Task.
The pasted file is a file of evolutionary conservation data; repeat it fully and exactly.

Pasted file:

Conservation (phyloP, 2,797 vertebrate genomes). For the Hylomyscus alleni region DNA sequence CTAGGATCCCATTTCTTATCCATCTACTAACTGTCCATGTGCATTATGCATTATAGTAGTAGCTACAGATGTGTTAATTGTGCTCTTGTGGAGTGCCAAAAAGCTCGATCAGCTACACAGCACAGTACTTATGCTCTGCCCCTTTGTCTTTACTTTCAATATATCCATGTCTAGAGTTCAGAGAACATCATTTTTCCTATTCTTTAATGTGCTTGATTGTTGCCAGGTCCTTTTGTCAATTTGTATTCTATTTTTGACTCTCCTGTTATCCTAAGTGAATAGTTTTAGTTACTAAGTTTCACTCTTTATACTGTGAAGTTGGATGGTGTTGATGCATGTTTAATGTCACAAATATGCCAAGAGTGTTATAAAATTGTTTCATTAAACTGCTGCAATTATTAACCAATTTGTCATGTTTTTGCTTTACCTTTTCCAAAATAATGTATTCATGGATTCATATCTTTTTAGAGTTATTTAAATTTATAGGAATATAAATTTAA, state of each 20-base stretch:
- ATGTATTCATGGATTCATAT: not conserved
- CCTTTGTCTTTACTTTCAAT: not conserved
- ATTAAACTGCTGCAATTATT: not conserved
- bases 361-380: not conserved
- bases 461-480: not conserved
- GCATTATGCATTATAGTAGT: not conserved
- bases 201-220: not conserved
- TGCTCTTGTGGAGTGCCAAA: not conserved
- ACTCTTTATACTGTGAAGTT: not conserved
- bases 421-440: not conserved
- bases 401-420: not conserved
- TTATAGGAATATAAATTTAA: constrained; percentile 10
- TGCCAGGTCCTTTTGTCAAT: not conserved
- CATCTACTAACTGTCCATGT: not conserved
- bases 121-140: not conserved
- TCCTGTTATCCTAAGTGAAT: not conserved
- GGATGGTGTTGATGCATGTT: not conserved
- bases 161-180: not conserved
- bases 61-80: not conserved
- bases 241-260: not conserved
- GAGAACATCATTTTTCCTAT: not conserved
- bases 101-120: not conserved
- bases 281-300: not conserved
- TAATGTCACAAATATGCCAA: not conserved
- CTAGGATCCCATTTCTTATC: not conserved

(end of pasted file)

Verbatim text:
Conservation (phyloP, 2,797 vertebrate genomes). For the Hylomyscus alleni region DNA sequence CTAGGATCCCATTTCTTATCCATCTACTAACTGTCCATGTGCATTATGCATTATAGTAGTAGCTACAGATGTGTTAATTGTGCTCTTGTGGAGTGCCAAAAAGCTCGATCAGCTACACAGCACAGTACTTATGCTCTGCCCCTTTGTCTTTACTTTCAATATATCCATGTCTAGAGTTCAGAGAACATCATTTTTCCTATTCTTTAATGTGCTTGATTGTTGCCAGGTCCTTTTGTCAATTTGTATTCTATTTTTGACTCTCCTGTTATCCTAAGTGAATAGTTTTAGTTACTAAGTTTCACTCTTTATACTGTGAAGTTGGATGGTGTTGATGCATGTTTAATGTCACAAATATGCCAAGAGTGTTATAAAATTGTTTCATTAAACTGCTGCAATTATTAACCAATTTGTCATGTTTTTGCTTTACCTTTTCCAAAATAATGTATTCATGGATTCATATCTTTTTAGAGTTATTTAAATTTATAGGAATATAAATTTAA, state of each 20-base stretch:
- ATGTATTCATGGATTCATAT: not conserved
- CCTTTGTCTTTACTTTCAAT: not conserved
- ATTAAACTGCTGCAATTATT: not conserved
- bases 361-380: not conserved
- bases 461-480: not conserved
- GCATTATGCATTATAGTAGT: not conserved
- bases 201-220: not conserved
- TGCTCTTGTGGAGTGCCAAA: not conserved
- ACTCTTTATACTGTGAAGTT: not conserved
- bases 421-440: not conserved
- bases 401-420: not conserved
- TTATAGGAATATAAATTTAA: constrained; percentile 10
- TGCCAGGTCCTTTTGTCAAT: not conserved
- CATCTACTAACTGTCCATGT: not conserved
- bases 121-140: not conserved
- TCCTGTTATCCTAAGTGAAT: not conserved
- GGATGGTGTTGATGCATGTT: not conserved
- bases 161-180: not conserved
- bases 61-80: not conserved
- bases 241-260: not conserved
- GAGAACATCATTTTTCCTAT: not conserved
- bases 101-120: not conserved
- bases 281-300: not conserved
- TAATGTCACAAATATGCCAA: not conserved
- CTAGGATCCCATTTCTTATC: not conserved